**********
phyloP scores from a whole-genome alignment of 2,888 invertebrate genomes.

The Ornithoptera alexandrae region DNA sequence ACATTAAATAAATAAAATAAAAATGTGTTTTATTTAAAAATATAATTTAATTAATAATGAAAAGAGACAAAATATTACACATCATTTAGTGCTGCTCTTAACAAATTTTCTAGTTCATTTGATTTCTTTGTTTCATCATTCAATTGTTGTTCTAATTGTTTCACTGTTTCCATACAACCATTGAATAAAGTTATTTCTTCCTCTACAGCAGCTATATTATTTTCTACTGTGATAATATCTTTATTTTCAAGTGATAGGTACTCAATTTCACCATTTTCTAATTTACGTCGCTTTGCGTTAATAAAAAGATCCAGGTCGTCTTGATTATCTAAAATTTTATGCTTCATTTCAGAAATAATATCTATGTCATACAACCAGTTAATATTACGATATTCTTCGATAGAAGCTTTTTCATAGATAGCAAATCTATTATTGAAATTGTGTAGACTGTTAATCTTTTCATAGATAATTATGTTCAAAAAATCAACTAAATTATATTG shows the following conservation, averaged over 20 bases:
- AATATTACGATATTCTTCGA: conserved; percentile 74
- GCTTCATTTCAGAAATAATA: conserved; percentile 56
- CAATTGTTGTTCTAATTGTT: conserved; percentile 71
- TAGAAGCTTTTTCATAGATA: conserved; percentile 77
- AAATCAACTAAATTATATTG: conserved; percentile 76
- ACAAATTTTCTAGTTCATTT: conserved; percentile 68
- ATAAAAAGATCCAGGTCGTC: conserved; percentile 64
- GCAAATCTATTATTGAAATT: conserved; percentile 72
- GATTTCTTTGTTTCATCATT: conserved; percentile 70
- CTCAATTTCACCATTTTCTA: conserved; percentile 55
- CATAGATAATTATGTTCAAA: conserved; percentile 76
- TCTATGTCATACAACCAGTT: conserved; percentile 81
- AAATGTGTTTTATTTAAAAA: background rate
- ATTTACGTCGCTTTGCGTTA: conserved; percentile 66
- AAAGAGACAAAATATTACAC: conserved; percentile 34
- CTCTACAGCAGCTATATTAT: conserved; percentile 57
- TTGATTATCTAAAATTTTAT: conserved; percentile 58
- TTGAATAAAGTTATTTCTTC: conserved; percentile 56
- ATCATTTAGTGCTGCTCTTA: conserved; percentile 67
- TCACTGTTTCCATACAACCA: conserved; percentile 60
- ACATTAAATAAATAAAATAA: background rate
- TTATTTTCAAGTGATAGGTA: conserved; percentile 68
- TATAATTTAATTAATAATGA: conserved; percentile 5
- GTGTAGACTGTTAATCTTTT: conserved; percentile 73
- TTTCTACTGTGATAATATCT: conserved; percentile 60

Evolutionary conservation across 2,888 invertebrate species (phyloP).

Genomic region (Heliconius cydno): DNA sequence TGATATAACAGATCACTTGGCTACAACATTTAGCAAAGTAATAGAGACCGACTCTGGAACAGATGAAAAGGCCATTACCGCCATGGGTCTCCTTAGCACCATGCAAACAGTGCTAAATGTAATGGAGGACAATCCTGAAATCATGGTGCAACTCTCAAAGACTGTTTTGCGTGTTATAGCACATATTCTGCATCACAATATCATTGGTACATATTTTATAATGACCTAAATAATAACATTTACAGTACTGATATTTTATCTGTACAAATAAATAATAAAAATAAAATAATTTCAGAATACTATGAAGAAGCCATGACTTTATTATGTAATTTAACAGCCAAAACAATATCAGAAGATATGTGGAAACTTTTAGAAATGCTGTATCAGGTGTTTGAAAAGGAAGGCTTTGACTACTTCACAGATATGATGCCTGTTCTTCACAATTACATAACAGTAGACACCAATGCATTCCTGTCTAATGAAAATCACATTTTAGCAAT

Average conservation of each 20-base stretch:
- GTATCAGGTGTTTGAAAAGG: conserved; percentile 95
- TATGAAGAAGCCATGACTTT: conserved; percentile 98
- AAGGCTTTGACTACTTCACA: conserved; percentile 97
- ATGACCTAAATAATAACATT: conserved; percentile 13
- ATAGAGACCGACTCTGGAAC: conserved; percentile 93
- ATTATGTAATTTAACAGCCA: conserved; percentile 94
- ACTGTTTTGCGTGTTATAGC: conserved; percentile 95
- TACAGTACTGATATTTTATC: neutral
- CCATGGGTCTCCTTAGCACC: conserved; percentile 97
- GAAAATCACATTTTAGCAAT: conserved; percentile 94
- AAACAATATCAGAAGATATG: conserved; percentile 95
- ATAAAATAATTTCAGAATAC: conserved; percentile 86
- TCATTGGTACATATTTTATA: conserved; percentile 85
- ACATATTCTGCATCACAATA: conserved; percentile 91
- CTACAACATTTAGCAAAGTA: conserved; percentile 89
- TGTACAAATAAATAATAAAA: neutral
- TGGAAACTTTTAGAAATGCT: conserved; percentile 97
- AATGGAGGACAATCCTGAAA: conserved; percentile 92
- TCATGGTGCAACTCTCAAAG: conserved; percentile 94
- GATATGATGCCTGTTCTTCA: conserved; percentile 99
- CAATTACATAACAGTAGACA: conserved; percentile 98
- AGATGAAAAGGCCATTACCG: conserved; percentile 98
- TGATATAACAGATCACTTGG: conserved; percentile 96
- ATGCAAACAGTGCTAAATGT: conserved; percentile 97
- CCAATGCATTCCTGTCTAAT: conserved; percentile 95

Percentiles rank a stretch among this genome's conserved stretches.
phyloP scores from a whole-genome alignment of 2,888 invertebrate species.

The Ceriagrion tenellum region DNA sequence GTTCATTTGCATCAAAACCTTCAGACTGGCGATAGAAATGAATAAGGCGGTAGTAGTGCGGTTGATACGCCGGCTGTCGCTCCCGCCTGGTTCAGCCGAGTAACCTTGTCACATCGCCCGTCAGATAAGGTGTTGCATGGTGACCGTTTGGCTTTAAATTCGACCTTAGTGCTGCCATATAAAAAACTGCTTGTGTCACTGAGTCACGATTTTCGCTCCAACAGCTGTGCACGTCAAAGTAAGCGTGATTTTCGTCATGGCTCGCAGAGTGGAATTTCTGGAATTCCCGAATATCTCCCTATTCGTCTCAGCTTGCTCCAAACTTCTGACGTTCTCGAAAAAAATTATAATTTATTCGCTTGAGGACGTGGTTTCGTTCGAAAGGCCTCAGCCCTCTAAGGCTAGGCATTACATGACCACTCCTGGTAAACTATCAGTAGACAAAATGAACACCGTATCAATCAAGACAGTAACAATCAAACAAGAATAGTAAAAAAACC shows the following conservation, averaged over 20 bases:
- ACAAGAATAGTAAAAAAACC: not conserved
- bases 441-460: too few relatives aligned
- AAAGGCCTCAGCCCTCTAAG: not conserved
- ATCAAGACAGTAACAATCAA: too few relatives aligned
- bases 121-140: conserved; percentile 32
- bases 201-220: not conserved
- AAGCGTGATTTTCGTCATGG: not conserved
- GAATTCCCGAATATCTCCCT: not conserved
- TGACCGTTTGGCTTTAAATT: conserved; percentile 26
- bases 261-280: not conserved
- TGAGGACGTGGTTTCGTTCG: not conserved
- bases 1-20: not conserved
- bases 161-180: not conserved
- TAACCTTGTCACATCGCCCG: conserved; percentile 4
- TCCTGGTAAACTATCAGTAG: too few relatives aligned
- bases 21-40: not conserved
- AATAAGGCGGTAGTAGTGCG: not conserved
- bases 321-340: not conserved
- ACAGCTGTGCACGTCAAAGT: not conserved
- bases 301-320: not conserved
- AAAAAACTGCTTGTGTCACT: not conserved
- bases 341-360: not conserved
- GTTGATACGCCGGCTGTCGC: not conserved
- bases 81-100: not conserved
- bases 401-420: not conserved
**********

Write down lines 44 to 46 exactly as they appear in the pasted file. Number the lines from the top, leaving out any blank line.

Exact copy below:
- ACATATTCTGCATCACAATA: conserved; percentile 91
- CTACAACATTTAGCAAAGTA: conserved; percentile 89
- TGTACAAATAAATAATAAAA: neutral